For a start, Joey – if he wants to acquire media respect and overturn negative public opinion harvested from a series of controversies during his playing career – needs to get his facts right. Klopp of course, won the Bundesliga title twice in consecutive years with Die Schwarzgelben.
If his final season in Germany began with alarmist fears of the drop, Dortmund recovered their mojo sufficiently to finish seventh and qualify for Europe. Footballers are fickle creatures but the upturn in form before Klopp’s departure, suggests whatever was lost in faith was admirably restored in his players before he made his eventual bow.
Barton omits to mention that one of Klopp’s lost cup finals came after steering Dortmund to a Champions League summit meeting at Wembley with Bayern Munich in 2013; which is hardly small beer. Furthermore, although acquiring silverware is a prerequisite for any Liverpool manager, you would be hard pressed to complain if in 2018, The Reds were to match Klopp’s first season feat of reaching two cup finals. The cup final thing feels like a lame, clichéd criticism.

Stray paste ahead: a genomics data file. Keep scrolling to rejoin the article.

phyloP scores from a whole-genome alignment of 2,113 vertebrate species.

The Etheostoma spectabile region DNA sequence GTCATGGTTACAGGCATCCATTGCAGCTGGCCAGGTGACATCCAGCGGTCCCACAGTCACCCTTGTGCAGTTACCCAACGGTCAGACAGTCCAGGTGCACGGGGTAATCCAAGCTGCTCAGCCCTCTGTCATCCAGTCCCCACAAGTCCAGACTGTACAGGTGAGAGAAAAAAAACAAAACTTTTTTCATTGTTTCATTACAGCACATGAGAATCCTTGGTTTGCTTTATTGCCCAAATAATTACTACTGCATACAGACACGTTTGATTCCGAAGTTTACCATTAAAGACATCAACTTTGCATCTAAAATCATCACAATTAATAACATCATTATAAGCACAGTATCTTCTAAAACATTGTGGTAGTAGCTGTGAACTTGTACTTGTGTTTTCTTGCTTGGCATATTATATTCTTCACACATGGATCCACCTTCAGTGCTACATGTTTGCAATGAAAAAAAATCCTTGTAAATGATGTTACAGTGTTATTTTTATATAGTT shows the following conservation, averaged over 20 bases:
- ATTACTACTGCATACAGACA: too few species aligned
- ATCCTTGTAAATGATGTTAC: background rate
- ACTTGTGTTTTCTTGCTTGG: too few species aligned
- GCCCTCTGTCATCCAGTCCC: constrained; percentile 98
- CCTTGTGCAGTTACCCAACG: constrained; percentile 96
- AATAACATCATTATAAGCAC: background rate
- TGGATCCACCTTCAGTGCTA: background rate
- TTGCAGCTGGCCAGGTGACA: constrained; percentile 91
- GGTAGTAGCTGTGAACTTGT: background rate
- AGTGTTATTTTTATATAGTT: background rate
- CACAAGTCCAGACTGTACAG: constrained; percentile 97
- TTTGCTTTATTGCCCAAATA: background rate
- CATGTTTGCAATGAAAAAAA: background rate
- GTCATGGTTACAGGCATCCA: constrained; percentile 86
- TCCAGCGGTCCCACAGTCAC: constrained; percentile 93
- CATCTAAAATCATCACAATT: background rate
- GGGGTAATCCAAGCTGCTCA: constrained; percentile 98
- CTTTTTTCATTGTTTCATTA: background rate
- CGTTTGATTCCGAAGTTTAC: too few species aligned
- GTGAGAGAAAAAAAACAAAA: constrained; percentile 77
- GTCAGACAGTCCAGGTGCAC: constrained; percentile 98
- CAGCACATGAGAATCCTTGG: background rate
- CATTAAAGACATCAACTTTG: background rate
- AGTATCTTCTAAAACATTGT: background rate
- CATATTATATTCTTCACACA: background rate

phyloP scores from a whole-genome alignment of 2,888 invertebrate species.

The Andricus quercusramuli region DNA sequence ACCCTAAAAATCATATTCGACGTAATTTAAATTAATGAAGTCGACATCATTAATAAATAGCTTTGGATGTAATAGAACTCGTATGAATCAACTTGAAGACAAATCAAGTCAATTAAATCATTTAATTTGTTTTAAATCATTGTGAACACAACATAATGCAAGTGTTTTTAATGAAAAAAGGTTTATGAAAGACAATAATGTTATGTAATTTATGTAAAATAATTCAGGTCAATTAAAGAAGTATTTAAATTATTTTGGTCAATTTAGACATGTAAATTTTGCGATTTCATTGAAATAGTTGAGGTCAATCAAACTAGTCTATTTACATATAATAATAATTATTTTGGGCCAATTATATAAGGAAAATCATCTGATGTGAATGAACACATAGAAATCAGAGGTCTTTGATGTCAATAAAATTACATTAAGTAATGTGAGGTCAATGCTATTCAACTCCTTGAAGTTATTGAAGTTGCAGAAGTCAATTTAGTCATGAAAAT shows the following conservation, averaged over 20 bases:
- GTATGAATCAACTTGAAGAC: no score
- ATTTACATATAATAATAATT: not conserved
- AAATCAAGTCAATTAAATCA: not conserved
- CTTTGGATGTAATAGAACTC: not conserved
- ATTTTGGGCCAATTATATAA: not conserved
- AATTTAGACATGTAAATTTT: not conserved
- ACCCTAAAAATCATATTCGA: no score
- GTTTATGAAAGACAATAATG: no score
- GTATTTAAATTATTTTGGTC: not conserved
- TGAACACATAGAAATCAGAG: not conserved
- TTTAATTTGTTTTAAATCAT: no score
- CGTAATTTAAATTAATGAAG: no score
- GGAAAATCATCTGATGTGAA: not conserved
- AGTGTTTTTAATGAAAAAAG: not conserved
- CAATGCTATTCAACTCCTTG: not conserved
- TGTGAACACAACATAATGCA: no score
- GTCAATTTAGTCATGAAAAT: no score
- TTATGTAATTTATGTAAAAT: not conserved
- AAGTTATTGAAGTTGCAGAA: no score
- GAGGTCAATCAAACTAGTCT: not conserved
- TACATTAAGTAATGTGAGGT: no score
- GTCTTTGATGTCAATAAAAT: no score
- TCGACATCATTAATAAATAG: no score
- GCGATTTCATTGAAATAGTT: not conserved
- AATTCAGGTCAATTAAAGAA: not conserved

Radio critic Barton was a little closer to the mark in highlighting Liverpool’s ongoing challenge in breaking down compact defences; especially should they be deprived of Phil Coutinho’s inventiveness long term.
“The players he has bought – (Mohamed) Salah, (Sadio) Mane – they are players to get in behind…If you take that space away and sit deep…that is when you need a Coutinho.”
No one questions the Brazilian’s guile but Mane’s incisive probe and finish from a deep position against Watford suggests Coutinho isn’t alone in having ability to pick the lock.
Where Barton is correct is in saying there is an aura that surrounds Klopp; a force field that makes him immune to criticism from some supporters. The manager enjoyed a justifiable honeymoon period and whatever progress has been made (and the restoration of Liverpool’s seat at Europe’s top table is inarguable) is enough to sustain the puppy love.